There’s something about a book borne out of a promise at a social meet. Such as the one, that stemmed out of Moin mir’s catching up with the publisher. The book, a 200+ -pager, Surat –Fall of a Port, Rise of a Prince, Roli Books, unearths nuggets of Surti history, previously unheard of, – charting the course of the east India company and its machinations in their dealings with the nawabs and rulers of Surat.
|Mirroring the Past...
|The Portuguese and the Dutch stamp on Surat finds negligible mention except perhaps at the book’s nascent stage.
Surat- a port that held commercial maritime promise squashed by the intrigues of the East India company, is seen through a personal periscope of the author – a scion of the Nawab family of Surat. The author’s passion buttressed by historical facts, helps weave a warp and weft of the history of this port city from Akbar’s capture of the castle at Surat in 1573 to the Hindustani prince’s unprecedented judicial win in London in a year before the first war of independence.
The journey takes us through the infighting among Hindustanis (nothing unusual about that for us), the divide and rule policy of the EIC, their clever coinage of treaties with the nawabs and their blatant disregard when it suited the company, the astute positioning of Bombay as the port of trade and the copious freight charges that filled the coffers of the company- largely summed up in a tussle for the complete domination of Surat.
It is not up until the third chapter that we are introduced to the protagonist, as it were, of the book Meer Jafar Ali Khan whose mounting as a future hero is cleverly done as that of a sagacious pre-teen who counters his father’s arguments on grounds of rationality and propriety, as a marksman who saves his father’s life and as a dedicated understudy of his dad’s jurisprudence.
All this to culminate in a striking account of how history was created as a legal counter attack was launched by the same astute Jafar (carried the paternal title of darbar shree) against the corporation in the House of Commons. A personal victory as well as that of Surti pride, that ends with a silent yet a palpable plea for commemoration of the genius of Jafar- whose grave is surrounded by shops and bric-à-brac sellers in modern day Surat. From the lush gardens, exotic fruit orchards, waterfalls, palaces and castles, Turkish rugs and the gemstone riches of port city to the steadily chiselled decline of the city by the company- to the resurrection of the pride and in the restoration of their rightful claim; the book takes you to a meandering journey along the Taptiriver down the centuries!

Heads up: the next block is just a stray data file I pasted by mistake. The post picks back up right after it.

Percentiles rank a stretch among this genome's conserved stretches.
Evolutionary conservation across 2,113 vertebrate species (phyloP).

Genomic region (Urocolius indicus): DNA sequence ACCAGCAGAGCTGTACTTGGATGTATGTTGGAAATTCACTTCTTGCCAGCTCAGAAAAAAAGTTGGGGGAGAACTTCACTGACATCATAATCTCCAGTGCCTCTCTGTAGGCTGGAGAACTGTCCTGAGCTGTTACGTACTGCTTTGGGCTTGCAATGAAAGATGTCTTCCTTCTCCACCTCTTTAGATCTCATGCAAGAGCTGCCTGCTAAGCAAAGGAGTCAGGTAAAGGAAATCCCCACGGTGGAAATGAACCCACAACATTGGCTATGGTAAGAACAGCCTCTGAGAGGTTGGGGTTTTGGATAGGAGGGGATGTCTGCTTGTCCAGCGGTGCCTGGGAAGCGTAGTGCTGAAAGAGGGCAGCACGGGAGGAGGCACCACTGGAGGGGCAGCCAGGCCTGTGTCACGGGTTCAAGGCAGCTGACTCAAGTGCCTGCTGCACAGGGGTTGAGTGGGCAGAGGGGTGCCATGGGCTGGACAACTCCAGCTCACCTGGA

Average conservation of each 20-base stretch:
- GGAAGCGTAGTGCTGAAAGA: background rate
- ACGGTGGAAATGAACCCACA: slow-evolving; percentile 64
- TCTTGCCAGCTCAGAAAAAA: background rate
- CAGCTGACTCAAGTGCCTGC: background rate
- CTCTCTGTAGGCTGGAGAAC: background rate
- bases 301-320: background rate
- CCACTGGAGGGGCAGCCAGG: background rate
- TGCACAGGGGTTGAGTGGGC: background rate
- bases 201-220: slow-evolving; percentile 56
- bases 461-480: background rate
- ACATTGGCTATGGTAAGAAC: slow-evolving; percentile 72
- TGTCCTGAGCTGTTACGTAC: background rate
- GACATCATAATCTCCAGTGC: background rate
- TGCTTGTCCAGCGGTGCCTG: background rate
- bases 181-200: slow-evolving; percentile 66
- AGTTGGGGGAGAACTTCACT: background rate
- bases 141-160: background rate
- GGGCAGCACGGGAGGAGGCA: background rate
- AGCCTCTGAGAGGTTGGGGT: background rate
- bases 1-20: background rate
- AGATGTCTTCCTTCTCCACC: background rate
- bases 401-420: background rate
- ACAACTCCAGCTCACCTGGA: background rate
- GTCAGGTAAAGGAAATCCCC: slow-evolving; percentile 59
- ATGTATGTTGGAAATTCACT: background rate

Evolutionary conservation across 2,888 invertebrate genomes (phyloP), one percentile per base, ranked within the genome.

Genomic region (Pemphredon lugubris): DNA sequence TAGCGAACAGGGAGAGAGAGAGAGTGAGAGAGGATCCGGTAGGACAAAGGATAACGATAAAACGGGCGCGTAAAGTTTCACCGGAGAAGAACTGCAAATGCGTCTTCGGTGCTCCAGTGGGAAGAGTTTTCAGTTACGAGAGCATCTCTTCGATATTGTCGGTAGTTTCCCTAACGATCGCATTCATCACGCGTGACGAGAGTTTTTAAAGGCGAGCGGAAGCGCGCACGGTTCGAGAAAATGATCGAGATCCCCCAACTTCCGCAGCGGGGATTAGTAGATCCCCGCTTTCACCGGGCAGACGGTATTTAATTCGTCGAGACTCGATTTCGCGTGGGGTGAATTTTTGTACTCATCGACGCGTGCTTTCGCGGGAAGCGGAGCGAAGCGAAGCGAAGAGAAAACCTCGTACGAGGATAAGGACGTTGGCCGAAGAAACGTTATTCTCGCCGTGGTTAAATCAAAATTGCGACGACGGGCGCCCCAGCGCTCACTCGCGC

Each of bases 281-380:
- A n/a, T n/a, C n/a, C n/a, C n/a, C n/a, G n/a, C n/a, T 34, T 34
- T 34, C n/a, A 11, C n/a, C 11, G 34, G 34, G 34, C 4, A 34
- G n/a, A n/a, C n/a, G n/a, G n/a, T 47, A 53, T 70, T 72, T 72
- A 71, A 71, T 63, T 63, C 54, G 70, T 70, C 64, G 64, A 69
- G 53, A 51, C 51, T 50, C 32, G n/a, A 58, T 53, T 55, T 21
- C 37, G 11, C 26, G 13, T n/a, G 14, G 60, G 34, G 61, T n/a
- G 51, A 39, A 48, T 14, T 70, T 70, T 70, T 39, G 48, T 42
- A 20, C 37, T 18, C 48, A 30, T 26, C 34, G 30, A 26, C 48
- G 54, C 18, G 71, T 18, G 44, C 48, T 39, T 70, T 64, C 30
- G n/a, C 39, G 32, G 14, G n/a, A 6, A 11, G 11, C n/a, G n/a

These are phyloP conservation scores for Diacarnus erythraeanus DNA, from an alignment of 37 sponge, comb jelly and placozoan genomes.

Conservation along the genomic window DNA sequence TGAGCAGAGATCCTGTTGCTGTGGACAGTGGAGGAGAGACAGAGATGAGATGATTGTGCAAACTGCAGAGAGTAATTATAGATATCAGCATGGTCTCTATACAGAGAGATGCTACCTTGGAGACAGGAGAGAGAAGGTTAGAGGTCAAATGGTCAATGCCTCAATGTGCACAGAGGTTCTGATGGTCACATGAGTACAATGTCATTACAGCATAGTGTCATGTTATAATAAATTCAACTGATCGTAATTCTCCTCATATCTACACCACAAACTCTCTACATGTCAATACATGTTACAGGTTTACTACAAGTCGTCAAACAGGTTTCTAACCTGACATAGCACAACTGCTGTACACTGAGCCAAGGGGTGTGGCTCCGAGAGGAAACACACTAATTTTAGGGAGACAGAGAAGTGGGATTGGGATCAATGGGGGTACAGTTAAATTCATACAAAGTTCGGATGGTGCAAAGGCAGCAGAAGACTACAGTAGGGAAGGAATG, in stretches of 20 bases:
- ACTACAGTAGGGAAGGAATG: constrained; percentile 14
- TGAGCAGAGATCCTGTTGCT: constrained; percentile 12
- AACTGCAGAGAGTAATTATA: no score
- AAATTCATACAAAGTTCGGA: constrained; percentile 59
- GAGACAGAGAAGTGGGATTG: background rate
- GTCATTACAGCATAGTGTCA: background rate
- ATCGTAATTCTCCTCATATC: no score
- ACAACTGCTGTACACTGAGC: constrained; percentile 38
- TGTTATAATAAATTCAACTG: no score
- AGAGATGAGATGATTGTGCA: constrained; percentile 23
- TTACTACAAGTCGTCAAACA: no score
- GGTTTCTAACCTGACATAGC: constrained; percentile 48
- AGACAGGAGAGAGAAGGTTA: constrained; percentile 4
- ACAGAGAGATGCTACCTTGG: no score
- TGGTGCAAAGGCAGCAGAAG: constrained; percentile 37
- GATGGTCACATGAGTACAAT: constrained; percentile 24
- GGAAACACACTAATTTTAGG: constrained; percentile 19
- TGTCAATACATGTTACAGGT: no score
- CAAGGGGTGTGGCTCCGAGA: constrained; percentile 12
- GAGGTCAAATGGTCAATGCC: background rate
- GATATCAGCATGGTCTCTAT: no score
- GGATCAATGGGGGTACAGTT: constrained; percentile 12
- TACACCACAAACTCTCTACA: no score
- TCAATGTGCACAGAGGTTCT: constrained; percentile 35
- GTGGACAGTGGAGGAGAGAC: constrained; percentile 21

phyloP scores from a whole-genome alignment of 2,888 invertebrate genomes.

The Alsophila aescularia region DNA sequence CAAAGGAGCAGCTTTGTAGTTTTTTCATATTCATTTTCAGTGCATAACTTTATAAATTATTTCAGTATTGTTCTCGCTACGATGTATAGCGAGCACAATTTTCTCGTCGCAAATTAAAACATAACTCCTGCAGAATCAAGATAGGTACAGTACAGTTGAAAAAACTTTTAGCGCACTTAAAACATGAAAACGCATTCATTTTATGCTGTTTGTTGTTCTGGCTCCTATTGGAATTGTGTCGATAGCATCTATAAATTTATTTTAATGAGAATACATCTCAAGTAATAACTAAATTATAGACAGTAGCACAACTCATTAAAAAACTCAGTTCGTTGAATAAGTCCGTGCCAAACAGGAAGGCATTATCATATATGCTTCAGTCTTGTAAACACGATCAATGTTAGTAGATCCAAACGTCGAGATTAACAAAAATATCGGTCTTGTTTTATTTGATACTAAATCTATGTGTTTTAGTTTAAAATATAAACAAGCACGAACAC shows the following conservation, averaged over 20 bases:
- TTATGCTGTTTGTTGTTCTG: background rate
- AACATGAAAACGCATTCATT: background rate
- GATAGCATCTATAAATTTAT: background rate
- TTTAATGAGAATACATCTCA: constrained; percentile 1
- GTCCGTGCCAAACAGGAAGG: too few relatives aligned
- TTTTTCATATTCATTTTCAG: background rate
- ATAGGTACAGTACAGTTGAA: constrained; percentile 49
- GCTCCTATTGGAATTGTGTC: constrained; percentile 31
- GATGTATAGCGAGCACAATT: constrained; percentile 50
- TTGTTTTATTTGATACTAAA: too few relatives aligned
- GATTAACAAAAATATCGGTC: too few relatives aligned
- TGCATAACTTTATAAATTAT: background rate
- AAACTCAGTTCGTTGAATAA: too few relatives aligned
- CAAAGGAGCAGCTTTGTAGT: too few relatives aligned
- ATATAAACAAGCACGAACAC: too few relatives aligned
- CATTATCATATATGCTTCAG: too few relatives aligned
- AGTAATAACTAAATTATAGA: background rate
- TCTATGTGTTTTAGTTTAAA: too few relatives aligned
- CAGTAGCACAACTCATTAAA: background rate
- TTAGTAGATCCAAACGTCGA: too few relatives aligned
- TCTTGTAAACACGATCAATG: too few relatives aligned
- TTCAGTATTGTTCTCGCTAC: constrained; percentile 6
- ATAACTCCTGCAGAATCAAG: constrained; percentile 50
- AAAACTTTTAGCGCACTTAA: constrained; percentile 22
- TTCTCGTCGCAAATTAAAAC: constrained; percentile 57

The author makes no claim of being a historian or a literary genius, to a reader quite obvious from the absence of a steady sparkle of a well crafted prose, sometimes prosaic recounting of facts as a history teller, and the occasional blurring of the lines between historical non-fiction and fictional folk lore. The earnest tone however balances out the small oversights for an informed reader. The personal drive to commemorate and pay respect to a well deserved feat and in felicitating an undiscovered diamond deed, is nevertheless, worthy of a quiet read, minor bumps in reading pleasure aside.
Surat: Fall of a port, Rise of a Prince
Defeat of the East India Company in the House of Commons , Roli Books